Johns Hopkins political scientist Benjamin Ginsberg predicted in 1990 that blind party loyalty would result in today’s political stasis culminating in impeachment.

Three decades ago Johns Hopkins University political scientist Benjamin Ginsberg warned in his book, Politics By Other Means, that party loyalty was beginning to trump a higher sense of national duty among elected leaders. The trend, he wrote, would one day “undermine the governing capacities of the nation’s institutions, diminishing the ability of America’s government to manage domestic and foreign affairs, and contributing to the erosion of the nation’s international political and economic standing.”

Today Ginsberg’s prescient prose captures the current situation of the United States as the Republican-controlled Senate prepares to dismiss the Democrat-controlled House’s articles of impeachment against President Donald Trump.

The bitter stalemate is the culmination of 30 years of party vitriol that has left the nation and its leaders more deeply divided now than at any other moment in modern American history, Ginsberg says. He says the battles have grown increasingly more bitter: Watergate and Nixon, Iran-Contra and Reagan, Whitewater and Clinton, and, now, Ukraine and Trump.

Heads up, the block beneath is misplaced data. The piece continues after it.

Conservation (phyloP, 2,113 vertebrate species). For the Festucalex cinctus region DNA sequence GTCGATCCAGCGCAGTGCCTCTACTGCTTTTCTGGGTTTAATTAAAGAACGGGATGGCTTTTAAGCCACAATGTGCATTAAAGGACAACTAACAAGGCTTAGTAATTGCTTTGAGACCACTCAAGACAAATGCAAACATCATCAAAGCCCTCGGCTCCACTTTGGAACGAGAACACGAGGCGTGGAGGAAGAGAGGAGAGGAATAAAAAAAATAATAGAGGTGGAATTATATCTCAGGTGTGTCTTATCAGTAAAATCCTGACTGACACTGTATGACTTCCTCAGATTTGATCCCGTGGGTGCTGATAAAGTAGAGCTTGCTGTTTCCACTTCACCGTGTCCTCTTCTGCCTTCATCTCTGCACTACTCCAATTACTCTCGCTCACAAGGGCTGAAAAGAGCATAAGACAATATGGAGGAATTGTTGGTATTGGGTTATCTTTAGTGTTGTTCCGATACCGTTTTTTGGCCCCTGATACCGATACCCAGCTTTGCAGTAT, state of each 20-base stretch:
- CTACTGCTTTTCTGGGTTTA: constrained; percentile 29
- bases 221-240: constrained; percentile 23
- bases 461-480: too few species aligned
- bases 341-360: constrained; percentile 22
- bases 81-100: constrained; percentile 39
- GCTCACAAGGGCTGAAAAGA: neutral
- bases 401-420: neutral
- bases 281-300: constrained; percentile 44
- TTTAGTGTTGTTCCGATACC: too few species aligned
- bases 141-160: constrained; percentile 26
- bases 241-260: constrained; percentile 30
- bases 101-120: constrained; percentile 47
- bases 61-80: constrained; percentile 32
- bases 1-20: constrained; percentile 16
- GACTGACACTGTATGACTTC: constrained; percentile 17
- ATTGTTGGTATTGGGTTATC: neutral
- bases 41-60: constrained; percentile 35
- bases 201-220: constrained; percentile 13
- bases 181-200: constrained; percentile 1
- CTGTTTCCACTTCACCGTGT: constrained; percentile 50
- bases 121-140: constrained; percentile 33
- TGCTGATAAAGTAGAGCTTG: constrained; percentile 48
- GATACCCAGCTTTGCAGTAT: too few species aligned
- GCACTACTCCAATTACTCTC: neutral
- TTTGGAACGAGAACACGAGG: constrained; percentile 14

As the nation’s leaders bicker, Ginsberg says the traditional world liberal order established after World War II teeters on the edge of disintegration as allies question the ability and desire of the United States to hold onto its top status in that international hierarchy.

Domestically, Ginsberg says, America now appears to be a governed by “edicts and coups,” rather than by the honest debates and difficult compromises that for so long defined the practice of D.C. politics by the nation’s two biggest parties. Today, each party is so dedicated to winning at any cost that neither is worried about the nation’s loss.

The blood feud between Democrats and Republicans over the past two administrations has resulted in increasingly brazen displays of executive power that bypass Congress when controlled by the rival party.

“Imperial presidents try to rule by edict, ignoring Congress, while their opponents try to oust them without waiting for the next election,” Ginsberg says.

Where will this take us in another 30 years? “Some future president will show that he or she has real power while Congress only has power on paper, a power the Framers called ‘parchment power,” Ginsberg says.